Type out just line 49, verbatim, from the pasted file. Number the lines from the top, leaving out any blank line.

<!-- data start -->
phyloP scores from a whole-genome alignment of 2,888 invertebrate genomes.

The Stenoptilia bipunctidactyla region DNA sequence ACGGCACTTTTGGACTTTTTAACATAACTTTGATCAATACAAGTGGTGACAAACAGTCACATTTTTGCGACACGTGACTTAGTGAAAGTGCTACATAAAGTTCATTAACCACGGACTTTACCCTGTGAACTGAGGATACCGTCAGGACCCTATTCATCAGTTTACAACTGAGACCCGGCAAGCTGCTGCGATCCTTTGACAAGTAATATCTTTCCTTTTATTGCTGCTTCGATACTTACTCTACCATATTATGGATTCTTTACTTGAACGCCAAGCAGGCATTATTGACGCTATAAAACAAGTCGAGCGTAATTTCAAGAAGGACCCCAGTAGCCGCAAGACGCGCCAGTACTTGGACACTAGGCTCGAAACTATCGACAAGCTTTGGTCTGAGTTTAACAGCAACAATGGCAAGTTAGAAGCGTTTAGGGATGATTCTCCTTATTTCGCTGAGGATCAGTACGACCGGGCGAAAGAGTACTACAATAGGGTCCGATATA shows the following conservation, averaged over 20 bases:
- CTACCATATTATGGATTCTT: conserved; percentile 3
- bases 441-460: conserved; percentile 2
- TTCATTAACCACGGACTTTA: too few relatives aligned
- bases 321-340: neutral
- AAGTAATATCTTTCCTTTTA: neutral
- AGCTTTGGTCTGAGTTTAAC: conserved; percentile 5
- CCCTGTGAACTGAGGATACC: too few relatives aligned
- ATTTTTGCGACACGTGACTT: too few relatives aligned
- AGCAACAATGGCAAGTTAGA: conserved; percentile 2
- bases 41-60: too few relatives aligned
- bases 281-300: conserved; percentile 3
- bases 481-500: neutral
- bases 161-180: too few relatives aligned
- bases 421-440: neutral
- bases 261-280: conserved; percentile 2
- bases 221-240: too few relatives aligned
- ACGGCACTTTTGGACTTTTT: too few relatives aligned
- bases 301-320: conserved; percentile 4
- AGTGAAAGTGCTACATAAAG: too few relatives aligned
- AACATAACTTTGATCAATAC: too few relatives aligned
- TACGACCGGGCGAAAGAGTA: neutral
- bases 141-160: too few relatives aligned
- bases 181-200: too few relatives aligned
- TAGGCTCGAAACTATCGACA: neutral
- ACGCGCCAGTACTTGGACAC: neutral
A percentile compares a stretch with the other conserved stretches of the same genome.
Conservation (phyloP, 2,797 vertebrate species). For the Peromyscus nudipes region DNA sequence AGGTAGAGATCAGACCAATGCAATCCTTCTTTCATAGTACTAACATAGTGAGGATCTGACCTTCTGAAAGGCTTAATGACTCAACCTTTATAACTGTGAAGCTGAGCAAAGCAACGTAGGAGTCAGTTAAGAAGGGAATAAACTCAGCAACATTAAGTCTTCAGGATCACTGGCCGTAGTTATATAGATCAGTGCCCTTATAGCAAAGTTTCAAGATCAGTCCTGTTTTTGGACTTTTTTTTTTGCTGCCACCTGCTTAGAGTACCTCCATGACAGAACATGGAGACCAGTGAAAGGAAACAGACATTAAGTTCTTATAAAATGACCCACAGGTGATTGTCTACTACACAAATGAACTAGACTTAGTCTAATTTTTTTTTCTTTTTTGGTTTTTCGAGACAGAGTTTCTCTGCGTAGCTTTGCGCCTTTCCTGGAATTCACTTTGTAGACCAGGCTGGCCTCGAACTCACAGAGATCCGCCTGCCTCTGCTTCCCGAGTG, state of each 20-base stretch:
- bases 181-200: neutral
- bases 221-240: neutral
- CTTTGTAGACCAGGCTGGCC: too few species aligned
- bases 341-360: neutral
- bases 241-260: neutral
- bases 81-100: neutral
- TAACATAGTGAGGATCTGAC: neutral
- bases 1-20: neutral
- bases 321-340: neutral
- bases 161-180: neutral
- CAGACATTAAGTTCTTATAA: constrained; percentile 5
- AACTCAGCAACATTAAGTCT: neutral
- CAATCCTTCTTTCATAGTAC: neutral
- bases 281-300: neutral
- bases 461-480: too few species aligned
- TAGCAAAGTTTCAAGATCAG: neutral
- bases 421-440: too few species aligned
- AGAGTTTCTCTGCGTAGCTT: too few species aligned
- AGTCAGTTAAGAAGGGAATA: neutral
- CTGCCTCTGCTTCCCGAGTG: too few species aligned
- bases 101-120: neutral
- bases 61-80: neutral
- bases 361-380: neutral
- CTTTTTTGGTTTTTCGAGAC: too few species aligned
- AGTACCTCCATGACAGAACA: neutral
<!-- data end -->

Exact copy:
- CTGCCTCTGCTTCCCGAGTG: too few species aligned